Koniag buys Soldotna Company:  Big G Electric and Engineering

“Big G Electric and Engineering” got its start more than 30 years ago in the Kenai Peninsula. Now it’s under the umbrella of Koniag, Inc., the Native corporation for Kodiak region.

Koniag says Bruce Gabriel will remain president of “Big G,” and join the corporation’s leadership team.

Bruce Gabriel, whose family founded Big G, says he will retain 20 percent of the company and stay on as president.

So how did Big G get its name? Gabriel says his mother came up it.  

“It’s Big G, as in the Big Guy upstairs,” Gabriel said.

Now the homegrown company is part of a corporation that reported more than $267 million in revenue in 2018. Currently it has about 4,200 shareholders.

“This agreement is a win, win, win,” Gabriel said. “It’s a win for Koniag in its energy and water sector. It’s a win for Big G. It’s a win for Koniag shareholders and ultimately the Alaska economy as a whole.

Ron Unger, Chairman and CEO of Koniag, says Big G brings expertise that will complement its water and energy division.

Big G Electric and Engineering was founded by the Gabriel family in Soldotna more than 30 years ago.


“Big G is an established electrical and engineering firm that dovetails very nicely into our industrial automation and mechanical electrical panel work that we do,” Unger said. “And Gabriel brings deep industry knowledge and leadership skills. He’ll add a lot to our leadership team.”

Although Big G is headquartered in Soldotna, the company has worked all over the state, including Kodiak. The company’s first big contract was at the Coast Guard’s Lake Louise housing project. It’s also had a project at the Kodiak rocket launch facility. But Big G’s main bread and butter is servicing oilfield companies, and that includes a lot of work in North Dakota.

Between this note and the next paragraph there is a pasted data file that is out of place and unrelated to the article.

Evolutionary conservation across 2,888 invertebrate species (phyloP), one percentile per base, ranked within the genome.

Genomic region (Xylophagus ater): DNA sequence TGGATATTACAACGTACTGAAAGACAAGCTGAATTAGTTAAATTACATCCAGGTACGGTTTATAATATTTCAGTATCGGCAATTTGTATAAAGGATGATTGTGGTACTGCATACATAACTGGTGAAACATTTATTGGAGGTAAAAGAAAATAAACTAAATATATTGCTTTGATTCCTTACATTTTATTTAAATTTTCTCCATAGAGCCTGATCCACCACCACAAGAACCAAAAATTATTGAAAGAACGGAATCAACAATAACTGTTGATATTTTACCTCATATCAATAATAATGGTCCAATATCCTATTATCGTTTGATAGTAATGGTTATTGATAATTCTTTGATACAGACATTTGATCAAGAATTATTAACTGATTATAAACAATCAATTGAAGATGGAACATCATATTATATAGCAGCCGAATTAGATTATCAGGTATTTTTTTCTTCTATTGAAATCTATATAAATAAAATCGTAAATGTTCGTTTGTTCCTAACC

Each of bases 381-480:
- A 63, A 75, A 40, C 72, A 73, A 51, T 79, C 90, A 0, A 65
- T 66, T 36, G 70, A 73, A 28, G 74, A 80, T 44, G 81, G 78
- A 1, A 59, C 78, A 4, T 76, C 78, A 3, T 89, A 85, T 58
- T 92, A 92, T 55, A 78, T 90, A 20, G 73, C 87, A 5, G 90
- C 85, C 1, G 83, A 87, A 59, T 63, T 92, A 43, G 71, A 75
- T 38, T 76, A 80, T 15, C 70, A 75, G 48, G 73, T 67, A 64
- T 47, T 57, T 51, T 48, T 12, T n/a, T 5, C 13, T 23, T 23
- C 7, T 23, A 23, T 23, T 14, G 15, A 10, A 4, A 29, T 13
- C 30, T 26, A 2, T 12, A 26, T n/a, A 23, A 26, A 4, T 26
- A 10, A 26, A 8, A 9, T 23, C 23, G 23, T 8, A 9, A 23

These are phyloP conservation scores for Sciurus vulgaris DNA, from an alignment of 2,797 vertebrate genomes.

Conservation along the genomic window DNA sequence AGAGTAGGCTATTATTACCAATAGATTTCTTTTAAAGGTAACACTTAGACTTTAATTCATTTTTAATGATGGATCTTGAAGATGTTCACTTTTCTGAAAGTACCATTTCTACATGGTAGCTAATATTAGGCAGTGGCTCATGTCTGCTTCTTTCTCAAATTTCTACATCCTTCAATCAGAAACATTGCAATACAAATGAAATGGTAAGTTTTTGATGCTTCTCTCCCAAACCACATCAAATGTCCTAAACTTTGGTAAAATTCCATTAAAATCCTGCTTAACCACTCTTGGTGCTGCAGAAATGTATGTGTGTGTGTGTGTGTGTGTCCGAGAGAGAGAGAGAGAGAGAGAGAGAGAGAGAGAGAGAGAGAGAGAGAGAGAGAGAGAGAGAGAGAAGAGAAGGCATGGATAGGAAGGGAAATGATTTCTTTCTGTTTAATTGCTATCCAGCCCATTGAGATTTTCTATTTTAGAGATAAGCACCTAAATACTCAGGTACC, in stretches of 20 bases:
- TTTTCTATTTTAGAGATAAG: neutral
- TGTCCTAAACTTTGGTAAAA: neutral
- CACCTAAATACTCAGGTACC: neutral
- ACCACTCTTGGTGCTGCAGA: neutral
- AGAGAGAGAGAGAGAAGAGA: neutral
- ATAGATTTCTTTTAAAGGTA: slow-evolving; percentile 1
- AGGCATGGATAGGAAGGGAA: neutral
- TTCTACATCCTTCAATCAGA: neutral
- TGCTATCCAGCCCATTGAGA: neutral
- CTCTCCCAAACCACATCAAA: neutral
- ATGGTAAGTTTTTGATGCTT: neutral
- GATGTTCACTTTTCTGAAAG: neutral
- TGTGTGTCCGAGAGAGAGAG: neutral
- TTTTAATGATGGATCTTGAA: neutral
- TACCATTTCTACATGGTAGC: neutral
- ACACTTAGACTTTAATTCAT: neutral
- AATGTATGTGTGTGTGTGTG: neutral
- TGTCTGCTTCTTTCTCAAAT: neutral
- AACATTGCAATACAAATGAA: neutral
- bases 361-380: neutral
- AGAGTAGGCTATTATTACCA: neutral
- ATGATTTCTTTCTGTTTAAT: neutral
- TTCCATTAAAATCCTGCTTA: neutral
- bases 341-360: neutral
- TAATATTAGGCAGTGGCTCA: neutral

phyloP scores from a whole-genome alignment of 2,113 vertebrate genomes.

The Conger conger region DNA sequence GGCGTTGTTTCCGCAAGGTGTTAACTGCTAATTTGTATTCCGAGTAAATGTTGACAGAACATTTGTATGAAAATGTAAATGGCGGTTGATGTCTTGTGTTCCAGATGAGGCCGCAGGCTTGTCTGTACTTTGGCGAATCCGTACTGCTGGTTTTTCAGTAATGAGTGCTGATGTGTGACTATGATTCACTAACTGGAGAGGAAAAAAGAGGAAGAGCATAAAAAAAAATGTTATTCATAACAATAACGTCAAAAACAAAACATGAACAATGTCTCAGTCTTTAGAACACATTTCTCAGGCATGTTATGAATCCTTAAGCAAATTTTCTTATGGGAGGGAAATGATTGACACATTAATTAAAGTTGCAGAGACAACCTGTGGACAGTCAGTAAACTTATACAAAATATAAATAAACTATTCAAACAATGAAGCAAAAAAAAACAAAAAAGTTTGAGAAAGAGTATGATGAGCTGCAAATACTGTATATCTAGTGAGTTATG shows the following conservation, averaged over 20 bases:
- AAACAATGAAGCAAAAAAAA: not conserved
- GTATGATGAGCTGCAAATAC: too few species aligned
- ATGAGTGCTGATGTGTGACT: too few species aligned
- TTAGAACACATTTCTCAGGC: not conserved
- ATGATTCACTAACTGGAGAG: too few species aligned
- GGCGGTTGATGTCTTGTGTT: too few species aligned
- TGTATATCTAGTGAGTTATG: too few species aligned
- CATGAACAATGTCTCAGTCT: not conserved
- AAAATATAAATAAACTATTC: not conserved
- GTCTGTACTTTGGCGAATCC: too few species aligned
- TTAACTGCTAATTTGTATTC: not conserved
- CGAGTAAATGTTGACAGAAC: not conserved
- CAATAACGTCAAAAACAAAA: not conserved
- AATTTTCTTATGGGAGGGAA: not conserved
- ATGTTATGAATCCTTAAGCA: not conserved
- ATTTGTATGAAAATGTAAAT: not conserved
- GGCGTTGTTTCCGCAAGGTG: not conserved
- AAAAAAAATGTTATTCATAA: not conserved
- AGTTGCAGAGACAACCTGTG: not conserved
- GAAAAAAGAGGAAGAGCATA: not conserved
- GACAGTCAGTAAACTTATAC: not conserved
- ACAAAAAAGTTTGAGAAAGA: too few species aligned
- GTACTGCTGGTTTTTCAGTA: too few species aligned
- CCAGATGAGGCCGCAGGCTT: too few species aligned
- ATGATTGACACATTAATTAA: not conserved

“Teaming with Koniag will certainly give us more opportunities in the Lower 48,” Gabriel says.

Jonathan King, an economist and owner of Halcyon Consulting, agrees. One of King’s specialties is tracking the impact of Alaska Native corporations on the state’s economy.

“It’s a marriage of two homegrown institutions,” King said of the purchase. “For the Native corporation, it’s a lot easier to buy something up-and-running, rather than to build it yourself.”

And for companies like Big G, King says it’s also an opportunity to go to the next level and tap into a steady stream of investment.

 “That is the challenge for Alaska entrepreneurs. The market here is only so big, that you tend to be distant from other markets,” King said. “The fact that Alaska Native corporations already have structures outside Alaska, it means those companies can now access that, without having to break fresh ground.”

Although more and more of Big G’s contracts are out of state, Gabriel says there is plenty of opportunity for Alaskans to work on these projects. He says employees can do what North Slope oil workers do – work two weeks on and two weeks off.   

Gabriel says Big G and Koniag have been trying to reverse the equation, by having Alaskans commute to the Lower 48 instead of the other way around. That way the money stays in the state and creates more opportunity for young people.  

“I don’t think we’re doing anybody any justice, if we don’t look at that young high school or junior high kid that’s looking for an opportunity to have a career later on, if we don’t invest in those situations,” Gabriel said.

While many Native corporations have invested in businesses outside the state, Koniag has strategically bought Alaskan companies.

In 2009, Koniag acquired Dowland-Bach, a company that had more than 30 years of experience specializing in oil field control equipment. Unger says the investment gave Koniag entrée into resource development.  

Two years ago, Koniag added Glacier Services, Alaska’s largest oil field automation firm, to its energy subsidiaries. And now, Unger says, Big G is another building block in Koniag’s efforts to offer its customers a wider array of services.

He said all three companies have a similar business philosophy.

“And that’s where we start is with the people and individuals having a like-minded viewpoint of how the state of Alaska is going, how you treat your people and how you treat your customers,” Unger said. “If you’re like minded, some great things can happen.”  


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